Inclusive sports mascots are good business, says professor
“Within not only my personal life but also in the sports world, I think this time is a call to action,” says Zachary Binkley, sport management lecturer at the Quinlan School of Business. “Action should be focused on trying to change or make better our societies and to take steps to create a better system that’s working for everyone, that’s inclusive.”
Binkley sat down with Quinlan’s Rick Sindt for a conversation about the role of mascots in sports, and how those brandings operate in the world.
1. A mascot rebrand needs to be pushed
Binkley grew up in a rural Illinois farming community, and while he was going through middle school, the sports teams moved away from its racist mascot.
“It was based on the Confederate soldier,” says Binkley. “It’s crazy that two hours south of here [Chicago] we still had mascots that were resembling the Confederacy.”
It took a newly hired athletic director to make the final push to get rid of the Confederate mascot and get the town on board with the rebranding efforts.
“He told me that he walked into the gym on his interview and he saw the mural and the branding,” said Binkley. “His words were, ‘I won’t accept the job unless the rebrand is done.’”
2. Rebranding can be best for business
When sports brands choose to modify or completely rebrand away from discriminatory language, they open the brand to be more inclusive to potential consumers and fans.
“The more customers that you can get your product in front of, the better that is for potential business,” says Binkley. “A brand that works for everyone, that doesn’t discriminate against certain people or eliminate them from being a fan of that brand, that’s [avoiding] a lost customer.”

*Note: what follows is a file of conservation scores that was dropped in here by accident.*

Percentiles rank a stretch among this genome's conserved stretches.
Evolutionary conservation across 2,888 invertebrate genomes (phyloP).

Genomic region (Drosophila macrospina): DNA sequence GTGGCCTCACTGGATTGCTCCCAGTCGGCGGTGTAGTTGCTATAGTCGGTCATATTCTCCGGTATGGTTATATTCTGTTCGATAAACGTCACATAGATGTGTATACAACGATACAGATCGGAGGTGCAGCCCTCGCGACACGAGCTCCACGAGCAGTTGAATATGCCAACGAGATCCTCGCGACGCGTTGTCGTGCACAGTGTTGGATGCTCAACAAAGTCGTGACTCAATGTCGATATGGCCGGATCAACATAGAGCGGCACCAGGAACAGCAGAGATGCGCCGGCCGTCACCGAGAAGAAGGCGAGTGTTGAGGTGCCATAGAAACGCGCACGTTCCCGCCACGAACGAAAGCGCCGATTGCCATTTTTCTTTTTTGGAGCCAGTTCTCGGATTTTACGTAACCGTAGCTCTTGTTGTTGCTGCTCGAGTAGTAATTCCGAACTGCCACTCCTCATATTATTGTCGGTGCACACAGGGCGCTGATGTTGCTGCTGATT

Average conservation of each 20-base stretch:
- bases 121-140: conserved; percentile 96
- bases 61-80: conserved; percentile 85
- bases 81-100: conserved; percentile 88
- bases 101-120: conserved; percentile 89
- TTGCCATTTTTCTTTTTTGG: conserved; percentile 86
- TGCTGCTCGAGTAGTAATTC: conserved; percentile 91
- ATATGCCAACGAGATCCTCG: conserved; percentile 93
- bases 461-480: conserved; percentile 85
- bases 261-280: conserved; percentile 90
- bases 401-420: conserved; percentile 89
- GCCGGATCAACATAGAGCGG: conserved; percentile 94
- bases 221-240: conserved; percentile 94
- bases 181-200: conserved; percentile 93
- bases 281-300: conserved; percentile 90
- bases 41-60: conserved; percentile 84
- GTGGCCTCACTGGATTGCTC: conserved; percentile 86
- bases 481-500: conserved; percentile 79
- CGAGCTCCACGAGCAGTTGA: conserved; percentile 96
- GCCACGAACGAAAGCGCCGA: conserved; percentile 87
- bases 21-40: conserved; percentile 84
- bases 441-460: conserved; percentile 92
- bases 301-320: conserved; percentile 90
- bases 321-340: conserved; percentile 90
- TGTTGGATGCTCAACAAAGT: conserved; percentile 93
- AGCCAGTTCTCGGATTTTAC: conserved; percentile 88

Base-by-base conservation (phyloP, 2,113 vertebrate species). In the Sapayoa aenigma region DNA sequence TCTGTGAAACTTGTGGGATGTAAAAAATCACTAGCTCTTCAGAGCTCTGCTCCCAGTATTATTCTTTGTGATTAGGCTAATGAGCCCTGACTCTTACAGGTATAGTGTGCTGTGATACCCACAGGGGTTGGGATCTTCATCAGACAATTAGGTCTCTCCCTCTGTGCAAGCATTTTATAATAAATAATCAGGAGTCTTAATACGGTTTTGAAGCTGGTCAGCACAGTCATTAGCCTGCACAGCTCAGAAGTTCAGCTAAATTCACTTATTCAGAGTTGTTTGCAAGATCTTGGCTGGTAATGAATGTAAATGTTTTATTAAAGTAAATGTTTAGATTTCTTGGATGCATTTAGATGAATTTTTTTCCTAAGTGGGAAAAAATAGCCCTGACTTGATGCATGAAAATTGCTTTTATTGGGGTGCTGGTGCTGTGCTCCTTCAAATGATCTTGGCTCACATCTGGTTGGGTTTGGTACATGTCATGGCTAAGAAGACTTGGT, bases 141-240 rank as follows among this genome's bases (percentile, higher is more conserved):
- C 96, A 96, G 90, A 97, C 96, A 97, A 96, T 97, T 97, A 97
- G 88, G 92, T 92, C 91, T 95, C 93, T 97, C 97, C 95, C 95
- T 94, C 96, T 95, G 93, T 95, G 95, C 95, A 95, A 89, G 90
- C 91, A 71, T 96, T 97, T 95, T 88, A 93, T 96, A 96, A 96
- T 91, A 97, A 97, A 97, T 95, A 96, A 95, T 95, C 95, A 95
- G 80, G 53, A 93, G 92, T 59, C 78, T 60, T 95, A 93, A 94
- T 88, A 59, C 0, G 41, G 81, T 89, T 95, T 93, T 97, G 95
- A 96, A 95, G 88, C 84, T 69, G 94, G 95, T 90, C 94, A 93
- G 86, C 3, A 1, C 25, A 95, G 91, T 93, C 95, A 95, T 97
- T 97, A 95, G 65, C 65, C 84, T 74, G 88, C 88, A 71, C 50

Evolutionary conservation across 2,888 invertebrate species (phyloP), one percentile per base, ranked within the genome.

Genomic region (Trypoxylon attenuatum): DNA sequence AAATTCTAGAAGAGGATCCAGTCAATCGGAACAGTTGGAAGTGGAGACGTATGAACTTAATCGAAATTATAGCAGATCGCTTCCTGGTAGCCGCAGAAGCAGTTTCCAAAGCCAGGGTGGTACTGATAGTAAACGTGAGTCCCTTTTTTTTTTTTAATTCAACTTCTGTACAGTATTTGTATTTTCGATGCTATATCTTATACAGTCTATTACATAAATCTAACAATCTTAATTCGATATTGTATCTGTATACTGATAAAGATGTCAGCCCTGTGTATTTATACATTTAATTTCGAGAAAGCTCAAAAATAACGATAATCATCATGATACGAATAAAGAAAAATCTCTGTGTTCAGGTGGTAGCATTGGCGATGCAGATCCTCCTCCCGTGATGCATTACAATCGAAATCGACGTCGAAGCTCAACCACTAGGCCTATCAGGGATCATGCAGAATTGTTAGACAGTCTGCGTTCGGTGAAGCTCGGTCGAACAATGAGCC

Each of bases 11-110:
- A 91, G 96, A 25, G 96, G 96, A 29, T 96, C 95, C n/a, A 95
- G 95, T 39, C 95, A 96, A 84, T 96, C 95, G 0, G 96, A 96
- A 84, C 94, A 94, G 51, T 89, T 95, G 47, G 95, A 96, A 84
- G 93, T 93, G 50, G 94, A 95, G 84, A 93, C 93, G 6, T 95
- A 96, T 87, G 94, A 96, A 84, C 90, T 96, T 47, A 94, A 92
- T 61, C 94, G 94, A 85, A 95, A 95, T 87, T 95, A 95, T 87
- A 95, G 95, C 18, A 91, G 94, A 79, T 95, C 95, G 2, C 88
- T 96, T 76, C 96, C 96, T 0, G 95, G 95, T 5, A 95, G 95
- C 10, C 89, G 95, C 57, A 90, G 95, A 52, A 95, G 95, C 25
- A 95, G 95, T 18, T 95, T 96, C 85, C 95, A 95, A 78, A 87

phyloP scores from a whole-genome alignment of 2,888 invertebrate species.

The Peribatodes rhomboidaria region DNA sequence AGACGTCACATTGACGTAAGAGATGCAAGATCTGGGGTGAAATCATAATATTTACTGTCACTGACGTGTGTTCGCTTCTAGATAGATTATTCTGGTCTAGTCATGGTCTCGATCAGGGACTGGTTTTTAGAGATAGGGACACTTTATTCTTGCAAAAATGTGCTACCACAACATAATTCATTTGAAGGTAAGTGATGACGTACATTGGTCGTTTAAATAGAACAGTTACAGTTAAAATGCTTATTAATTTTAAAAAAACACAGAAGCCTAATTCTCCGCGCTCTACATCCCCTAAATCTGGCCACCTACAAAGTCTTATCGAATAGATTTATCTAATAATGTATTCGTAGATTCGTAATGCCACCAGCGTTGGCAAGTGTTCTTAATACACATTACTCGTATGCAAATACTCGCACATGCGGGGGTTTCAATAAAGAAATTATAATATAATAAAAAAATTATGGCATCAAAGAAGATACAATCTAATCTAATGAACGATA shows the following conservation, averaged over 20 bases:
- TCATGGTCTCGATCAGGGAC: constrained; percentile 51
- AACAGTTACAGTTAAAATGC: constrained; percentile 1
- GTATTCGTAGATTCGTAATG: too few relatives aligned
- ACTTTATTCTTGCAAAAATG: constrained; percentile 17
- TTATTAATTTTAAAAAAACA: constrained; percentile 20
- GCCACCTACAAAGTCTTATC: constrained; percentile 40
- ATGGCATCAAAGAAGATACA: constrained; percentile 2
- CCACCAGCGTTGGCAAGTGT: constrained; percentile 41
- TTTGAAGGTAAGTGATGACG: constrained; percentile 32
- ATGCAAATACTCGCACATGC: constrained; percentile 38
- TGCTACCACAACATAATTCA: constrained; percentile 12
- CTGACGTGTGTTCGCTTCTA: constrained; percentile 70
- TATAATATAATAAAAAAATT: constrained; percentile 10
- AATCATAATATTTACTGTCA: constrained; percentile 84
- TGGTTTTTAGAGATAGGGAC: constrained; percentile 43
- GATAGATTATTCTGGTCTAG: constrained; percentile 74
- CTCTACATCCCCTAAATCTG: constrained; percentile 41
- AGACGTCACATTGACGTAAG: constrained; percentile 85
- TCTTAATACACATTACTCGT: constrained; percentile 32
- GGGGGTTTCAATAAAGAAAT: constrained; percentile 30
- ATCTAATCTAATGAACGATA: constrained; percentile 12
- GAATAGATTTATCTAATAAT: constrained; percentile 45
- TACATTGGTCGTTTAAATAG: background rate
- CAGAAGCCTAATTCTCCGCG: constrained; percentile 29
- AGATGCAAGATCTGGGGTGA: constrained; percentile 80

New teams that launched with inclusive branding show high potential for success. One example is Seattle’s new NHL team, the Kraken.
“For a new franchise that needs to get that brand up, they really gave no reason for people not to get on board with it,” says Binkley. “They really hit a home run here and they’re seeing the benefits of a new brand being created that’s inclusive, that’s dynamic, but is also familiar and has some nostalgia with it because it does connect to the Seattle area with their design and color scheme.”
3. Thoughtful rebranding is crucial
In 2020, the Washington Football Team dropped the Redskins name and logo after years of backlash. However, Binkley believes the team missed the opportunity to change their brand proactively.
According to Binkley, the team missed the opportunity create new names and logos that would revitalize the brand. “Not only did they not necessarily see the issue with their branding, but they weren’t prepared for that change,” says Binkley. “A rebrand is not just getting rid of the past, but it’s about building a better future, and they should have been ready for this.”
4. Past successes can pose a challenge
The Chicago Blackhawks NHL team similarly could reinvent the brand to be more inclusive. However, past successes seem to make it harder to update the brand, while the team also appears ambivalent to the need for change.
“Nostalgia is a very powerful mechanism,” notes Binkley. “I understand with past successes, you’re going to have those identifying factors to your brand. You can still honor that; you can still show that. But moving forward we need to be more cognizant and mindful of trying to make sure these brands are more inclusive to everyone because we want our fanbases to grow.”
5. Fans should be considered
The Chicago Fire soccer team also went through a rebrand, though not due to a need for increased inclusivity, but to revitalize the team and show change. However, the new logo and crest bothered some fans who were passionate about the originals.
“I’m not sure if the fans’ voice was actually considered or brought into discussions,” says Binkley. “So, any time you pivot, you have to think [that] the rebrand is not only for business, but that business impacts or influences your fans. Doing some interviews, collecting data from fans on what they want from the brand, what they think is a successful brand, what modification they can be making, that can go a long way.”
Rebrands shouldn’t be done for the sake of rebranding. Instead, they should be focused on energizing and growing what the brand is already doing well.
“It’s not only for fixing a problematic brand, but it can also be modified or enhanced to make that brand stronger, to be more influential, to be more inclusive, to get the fan base bigger.”